By William Schomberg and David Milliken
LONDON (Reuters) – Britain’s economy could be facing a slower recovery from its deep coronavirus slump than the Bank of England suggested this month and all stimulus options, including sub-zero interest rates, should be considered, a BoE deputy governor said.
But Dave Ramsden told Reuters the issues around taking rates below zero were complex and would take time to think through, and there was plenty of room for the BoE to carry on its massive programme of government bond purchases.
The BoE said on May 7 that Britain’s economy might suffer its sharpest slump in over 300 years in 2020 after the government imposed a shutdown to slow the spread of COVID-19.
While stressing the huge uncertainties about the outlook, the central bank said the economy could get back to its pre-pandemic size by the second half of 2021.
Ramsden said the BoE’s scenario saw investment cuts by businesses causing long-term economic damage.
“But there will be other mechanisms for scarring,” he said.
Some companies might have to permanently downsize or fold altogether because “they just didn’t fit sufficiently with what the current post-COVID world looks like”.
Persistently high unemployment was also a danger even if Britain’s labour market had typically been more robust than expected after other recent economic shocks.
“We were very clear in May that we saw the risks on balance to the downside,” Ramsden said.
At the same time, a 25% economic contraction between April and June included in the BoE’s scenario might prove too steep.
“If you took a literal read on some of the fast indicators for the UK, and also looking at other countries and how they are responding to the end of their lockdowns, you might think, well, maybe the fall in Q2 isn’t going to be quite as precipitous as we had it in May,” he said.
“But could it persist for a bit longer? That’s an open question and these are very, very early days.”
The BoE’s Monetary Policy Committee is due to meet again next month.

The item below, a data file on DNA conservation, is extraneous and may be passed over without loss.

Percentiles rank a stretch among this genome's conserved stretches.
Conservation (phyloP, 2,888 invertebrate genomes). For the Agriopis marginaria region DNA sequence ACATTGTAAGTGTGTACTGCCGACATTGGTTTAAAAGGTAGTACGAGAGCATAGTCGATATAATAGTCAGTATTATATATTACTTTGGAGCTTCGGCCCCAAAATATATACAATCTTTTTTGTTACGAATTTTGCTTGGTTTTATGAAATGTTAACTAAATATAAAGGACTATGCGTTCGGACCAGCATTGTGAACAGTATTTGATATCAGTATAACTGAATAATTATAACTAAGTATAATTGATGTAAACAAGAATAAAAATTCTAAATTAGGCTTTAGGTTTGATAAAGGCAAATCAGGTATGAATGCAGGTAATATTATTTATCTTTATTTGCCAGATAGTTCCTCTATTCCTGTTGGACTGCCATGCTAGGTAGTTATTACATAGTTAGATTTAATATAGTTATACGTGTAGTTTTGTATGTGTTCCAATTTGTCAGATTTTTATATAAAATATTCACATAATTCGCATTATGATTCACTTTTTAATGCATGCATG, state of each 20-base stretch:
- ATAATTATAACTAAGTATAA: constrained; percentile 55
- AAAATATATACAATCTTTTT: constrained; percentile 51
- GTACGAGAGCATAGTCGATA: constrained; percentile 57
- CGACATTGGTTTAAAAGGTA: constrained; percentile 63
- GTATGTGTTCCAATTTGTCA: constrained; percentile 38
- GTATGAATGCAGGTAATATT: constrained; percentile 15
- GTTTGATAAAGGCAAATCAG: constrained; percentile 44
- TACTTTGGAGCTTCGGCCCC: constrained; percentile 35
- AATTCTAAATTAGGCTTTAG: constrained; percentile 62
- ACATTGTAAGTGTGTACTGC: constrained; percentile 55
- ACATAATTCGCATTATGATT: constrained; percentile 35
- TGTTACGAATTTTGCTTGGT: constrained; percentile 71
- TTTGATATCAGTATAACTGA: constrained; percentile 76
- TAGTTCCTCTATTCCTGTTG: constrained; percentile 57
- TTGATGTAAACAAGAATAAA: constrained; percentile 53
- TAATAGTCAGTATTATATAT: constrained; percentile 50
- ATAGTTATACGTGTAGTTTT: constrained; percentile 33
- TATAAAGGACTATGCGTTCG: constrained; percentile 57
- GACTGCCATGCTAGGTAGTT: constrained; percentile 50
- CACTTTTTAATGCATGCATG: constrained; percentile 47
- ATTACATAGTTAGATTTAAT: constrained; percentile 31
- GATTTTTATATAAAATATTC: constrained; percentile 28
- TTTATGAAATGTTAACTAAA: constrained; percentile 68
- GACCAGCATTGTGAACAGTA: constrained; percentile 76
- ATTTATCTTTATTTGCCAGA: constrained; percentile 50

Most economists expect it will expand further its war chest for buying bonds, most of them issued by Britain’s government, which is borrowing heavily to prop up the economy.
“I am certainly not going to rule it out,” Ramsden said when asked about the possibility of an increase to the bond-buying programme, which the BoE bolstered by a record 200 billion pounds as recently as March to 645 billion pounds.
“It’s quite possible that we could do more at that meeting or at subsequent meetings. But we will make that decision at the time,” he said.
As the BoE’s deputy governor for markets and banking, Ramsden is responsible for its asset purchase programme and an array of liquidity operations to keep the financial system pumping.
Several of the multi-billion pound programmes were launched as the coronavirus crisis escalated and are now run by BoE staff who are largely working from home.
Financial markets have calmed down from the panicked selling of British gilts and other normally safe assets in March.
“That improved position in markets is not to be taken for granted. I think the situation’s still fragile,” Ramsden said.
The BoE’s stock of bonds has jumped from the equivalent of 25% of Britain’s annual economic output to 33% in just a few weeks, an unprecedented surge in its balance sheet.
Ramsden said the BoE still had “quite a lot of headroom” to buy more gilts, but the pace of purchases could be adjusted.
“We have the potential to flex any purchase programme. We haven’t done that in May. We are continuing with the current programme. But we keep a close eye on this kind of thing. The current pace of the programme, I should stress.”
ACTIVE ON NEGATIVE RATES
As for other, more radical policies, Ramsden echoed comments of Governor Andrew Bailey this week who said he was ruling nothing out and nothing in.
“We are keeping our whole tool-set under active review,” Ramsden said.
It was “perfectly reasonable to have an open mind on negative rates,” he said, but the BoE had to understand how they might affect Britain’s banking system and how they had worked in other economies in periods different to the current situation.
“These are really serious issues where you can’t just say, ‘Oh, this happened in this episode in another country, so let’s therefore apply it to the UK.’ You need to work through the consequences,” Ramsden said.
On expanding the BoE’s corporate bond purchases to include riskier debt – an option floated by BoE Chief Economist Andy Haldane – Ramsden said the potential for boosting growth and smoothing out markets would need to be looked at, and Britain’s finance ministry would have to commit to meeting any losses.
But Ramsden ruled out another possibility mentioned in financial markets recently – broadening the BoE’s government bond purchases to include inflation-linked bonds and debt shorter than three years in duration.
“The fundamentals of (the existing bond-buying programme) work. That’s why index-linked, going shorter than three years, for me, that’s not on the agenda.”
(Writing by William Schomberg; Editing by Toby Chopra)